Mastering Modern World History

Fifth edition, Palgrave Master Series

by Norman Lowe

Source questions for Part IV: The United States of America

Chapter 22 - Roosevelt and the New Deal

Read Source A and then answer the questions that follow.

Source A

Recollections of C. B. Baldwin, assistant to Henry Wallace, Secretary of Agriculture in Roosevelt’s administration.


The Agricultural Adjustment Administration came into being shortly after I came to Washington. Its purpose was to increase farm prices, which were pitifully low. All the farmers were in trouble, even the big ones. Pig prices had just gone to hell. They were three, four cents a pound. The farmers were starving to death. It was decided to slaughter pig sows [pregnant pigs]. The AAA decided to pay farmers to kill them and little pigs. You had a similar situation on cotton. Prices were down to four cents a pound and the cost of producing was probably ten. So a programme was initiated to plough up cotton. A third of the crop, if I remember. Cotton prices went up to ten cents, maybe eleven.

Source:  quoted in Howard Zinn, A People’s History of the United States (Longman, 1996 edition).

(a) What can be learnt from Source A about the thinking behind the attempts of the Agricultural Adjustment Administration to tackle the problems facing farmers in the USA in 1933?

(b) Explain why the National Industrial Recovery Act was passed in 1933, and why it was criticized by some employers.

(c) How far, by 1941, had the New Deal brought about economic recovery in the USA?

Chapter 23 - The Struggle for Civil Rights

Study the Sources and then answer the questions that follow.

Source A

Extract from a book by Martin Luther King, published in 1959.


We are often too loud and too boisterous, and spend far too much on drink. Even the most poverty-stricken among us can purchase a ten-cent bar of soap; even the most uneducated among us can have high morals. By improving our standards, we will go a long way towards breaking down the arguments of those who are in favour of segregation.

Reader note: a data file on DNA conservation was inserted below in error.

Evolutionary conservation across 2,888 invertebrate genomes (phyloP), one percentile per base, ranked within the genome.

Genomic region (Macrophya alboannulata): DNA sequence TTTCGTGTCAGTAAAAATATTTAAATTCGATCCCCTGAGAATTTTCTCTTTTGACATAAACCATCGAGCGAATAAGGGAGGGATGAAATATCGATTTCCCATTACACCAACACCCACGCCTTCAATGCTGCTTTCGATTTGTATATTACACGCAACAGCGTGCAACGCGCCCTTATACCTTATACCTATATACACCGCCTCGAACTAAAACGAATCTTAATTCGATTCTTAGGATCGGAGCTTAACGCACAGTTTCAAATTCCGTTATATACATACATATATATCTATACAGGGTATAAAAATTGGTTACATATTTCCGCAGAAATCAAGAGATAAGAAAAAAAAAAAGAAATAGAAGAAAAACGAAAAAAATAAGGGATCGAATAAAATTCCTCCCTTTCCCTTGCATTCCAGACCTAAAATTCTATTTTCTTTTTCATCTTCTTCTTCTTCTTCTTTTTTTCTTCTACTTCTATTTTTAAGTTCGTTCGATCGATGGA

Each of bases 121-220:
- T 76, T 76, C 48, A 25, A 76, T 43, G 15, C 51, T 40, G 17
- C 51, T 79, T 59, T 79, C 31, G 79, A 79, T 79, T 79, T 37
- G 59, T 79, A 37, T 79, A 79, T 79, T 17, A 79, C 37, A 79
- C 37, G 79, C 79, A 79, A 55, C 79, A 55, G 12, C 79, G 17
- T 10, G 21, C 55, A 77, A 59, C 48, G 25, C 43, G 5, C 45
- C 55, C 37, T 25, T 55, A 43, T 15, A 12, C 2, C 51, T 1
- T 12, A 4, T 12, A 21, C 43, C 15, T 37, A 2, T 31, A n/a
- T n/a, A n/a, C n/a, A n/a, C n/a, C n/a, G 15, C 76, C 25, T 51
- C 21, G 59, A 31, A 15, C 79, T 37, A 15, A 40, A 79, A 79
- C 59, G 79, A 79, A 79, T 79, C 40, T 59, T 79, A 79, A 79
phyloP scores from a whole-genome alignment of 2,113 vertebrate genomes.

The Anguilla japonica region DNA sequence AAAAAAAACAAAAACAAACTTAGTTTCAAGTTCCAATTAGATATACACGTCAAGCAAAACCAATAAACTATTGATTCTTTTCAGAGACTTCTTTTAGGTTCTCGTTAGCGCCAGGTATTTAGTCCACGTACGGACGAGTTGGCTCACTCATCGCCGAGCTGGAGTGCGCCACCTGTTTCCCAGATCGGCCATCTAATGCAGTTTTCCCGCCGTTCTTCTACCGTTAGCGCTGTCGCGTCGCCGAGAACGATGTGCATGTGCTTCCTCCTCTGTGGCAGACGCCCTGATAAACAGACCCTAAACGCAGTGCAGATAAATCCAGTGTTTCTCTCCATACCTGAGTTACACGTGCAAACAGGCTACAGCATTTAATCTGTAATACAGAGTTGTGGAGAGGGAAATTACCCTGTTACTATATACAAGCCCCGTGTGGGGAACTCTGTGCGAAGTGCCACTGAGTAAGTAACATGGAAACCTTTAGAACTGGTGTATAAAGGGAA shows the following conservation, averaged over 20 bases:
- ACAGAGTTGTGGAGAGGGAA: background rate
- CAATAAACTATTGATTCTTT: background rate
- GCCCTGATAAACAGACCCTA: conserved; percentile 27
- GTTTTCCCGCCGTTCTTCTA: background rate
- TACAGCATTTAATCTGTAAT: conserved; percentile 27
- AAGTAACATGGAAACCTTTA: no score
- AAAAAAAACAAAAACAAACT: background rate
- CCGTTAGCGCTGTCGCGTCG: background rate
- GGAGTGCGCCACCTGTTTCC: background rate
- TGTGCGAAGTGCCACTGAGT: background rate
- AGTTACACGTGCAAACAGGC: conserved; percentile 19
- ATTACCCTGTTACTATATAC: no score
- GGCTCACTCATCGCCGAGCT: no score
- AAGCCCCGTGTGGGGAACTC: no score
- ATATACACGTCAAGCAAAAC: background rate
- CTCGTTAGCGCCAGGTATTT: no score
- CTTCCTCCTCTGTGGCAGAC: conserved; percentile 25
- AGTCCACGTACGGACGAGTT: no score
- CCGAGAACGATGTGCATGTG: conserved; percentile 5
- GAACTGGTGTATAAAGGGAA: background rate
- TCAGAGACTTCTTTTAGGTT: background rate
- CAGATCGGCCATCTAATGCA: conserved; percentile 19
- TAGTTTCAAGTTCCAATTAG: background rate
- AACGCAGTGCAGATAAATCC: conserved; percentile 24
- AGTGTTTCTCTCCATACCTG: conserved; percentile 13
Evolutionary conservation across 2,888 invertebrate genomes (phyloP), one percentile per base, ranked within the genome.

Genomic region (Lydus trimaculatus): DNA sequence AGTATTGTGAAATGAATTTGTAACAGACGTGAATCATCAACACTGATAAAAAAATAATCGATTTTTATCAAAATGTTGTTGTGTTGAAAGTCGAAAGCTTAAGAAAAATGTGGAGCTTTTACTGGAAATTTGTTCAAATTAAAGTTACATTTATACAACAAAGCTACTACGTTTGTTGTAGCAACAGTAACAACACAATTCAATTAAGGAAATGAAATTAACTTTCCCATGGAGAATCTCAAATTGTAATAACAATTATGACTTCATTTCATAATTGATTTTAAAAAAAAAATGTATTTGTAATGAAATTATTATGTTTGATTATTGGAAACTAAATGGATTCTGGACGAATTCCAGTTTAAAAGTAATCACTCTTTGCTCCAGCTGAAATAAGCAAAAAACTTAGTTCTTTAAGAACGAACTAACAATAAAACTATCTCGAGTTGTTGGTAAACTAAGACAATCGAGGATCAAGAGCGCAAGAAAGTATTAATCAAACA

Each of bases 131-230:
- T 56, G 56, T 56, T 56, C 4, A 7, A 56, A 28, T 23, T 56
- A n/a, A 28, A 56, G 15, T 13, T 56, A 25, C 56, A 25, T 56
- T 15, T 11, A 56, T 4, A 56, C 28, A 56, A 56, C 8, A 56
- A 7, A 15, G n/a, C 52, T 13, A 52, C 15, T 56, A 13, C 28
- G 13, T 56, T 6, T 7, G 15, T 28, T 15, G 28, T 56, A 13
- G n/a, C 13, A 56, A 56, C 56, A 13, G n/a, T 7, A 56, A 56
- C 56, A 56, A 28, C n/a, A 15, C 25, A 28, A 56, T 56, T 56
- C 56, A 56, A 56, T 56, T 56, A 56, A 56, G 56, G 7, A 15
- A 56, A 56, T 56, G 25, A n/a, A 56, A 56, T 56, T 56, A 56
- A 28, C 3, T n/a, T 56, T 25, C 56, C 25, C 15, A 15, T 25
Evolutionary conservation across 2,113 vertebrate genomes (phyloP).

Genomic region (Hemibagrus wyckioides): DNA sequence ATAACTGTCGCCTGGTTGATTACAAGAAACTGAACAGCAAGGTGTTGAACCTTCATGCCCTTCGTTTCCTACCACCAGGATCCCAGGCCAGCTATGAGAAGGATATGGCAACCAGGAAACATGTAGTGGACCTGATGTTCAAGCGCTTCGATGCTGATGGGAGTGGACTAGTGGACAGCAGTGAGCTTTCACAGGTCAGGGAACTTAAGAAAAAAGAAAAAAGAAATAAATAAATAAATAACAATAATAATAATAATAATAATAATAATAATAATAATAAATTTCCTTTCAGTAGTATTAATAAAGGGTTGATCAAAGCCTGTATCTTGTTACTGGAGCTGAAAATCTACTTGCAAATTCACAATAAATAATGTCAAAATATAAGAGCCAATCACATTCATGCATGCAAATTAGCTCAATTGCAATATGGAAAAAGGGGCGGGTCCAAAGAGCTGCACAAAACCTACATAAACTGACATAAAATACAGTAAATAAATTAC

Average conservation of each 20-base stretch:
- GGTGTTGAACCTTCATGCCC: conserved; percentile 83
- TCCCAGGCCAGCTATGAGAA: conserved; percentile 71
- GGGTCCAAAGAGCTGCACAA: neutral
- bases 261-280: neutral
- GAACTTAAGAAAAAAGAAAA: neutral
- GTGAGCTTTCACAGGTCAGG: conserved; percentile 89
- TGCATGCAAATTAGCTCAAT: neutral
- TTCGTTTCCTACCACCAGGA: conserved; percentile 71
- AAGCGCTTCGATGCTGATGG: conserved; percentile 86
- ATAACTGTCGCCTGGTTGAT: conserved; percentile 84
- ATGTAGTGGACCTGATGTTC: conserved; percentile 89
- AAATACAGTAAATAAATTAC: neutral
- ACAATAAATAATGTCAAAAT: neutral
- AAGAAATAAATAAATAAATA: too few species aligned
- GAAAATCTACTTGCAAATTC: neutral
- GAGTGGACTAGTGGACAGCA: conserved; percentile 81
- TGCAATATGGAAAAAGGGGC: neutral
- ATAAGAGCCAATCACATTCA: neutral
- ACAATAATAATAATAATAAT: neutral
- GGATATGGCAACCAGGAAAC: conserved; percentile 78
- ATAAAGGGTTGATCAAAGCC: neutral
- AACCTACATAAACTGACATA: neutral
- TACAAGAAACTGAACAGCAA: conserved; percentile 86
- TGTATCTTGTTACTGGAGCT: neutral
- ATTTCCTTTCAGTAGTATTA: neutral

The other part of our programme must be non-violent resistance to all forms of racial injustice, even when this means going to jail; and bold action to end the demoralization caused by the legacy of slavery and segregation, inferior schools, slums and second-class citizenship. A new frontal assault on the poverty, disease and ignorance of a people too long ignored by America’s conscience will make victory more certain.

Source:  Martin Luther King, Stride towards Freedom (Harper & Row, 1979 edition).

Source B

Extract from a speech by Malcolm X, the Black Muslim civil rights leader, in 1964.


There’s no such thing as a non-violent revolution; revolution is bloody, revolution is hostile, revolution knows no compromise; revolution overturns and destroys anything that gets in its way. I don’t see any American dream; I see an American nightmare. Our goal is complete freedom, complete equality, by any means necessary.                                                                                 

Source:  quoted in George Breitmann, Malcolm X Speaks (Grove Press, 1966).

(a) In what ways do these sources, both by black civil rights leaders, show the differences in attitude of the campaigners?

(b) What reasons can you suggest for these differences?

(c) Why had the Civil Rights Movement achieved only limited success by 1968?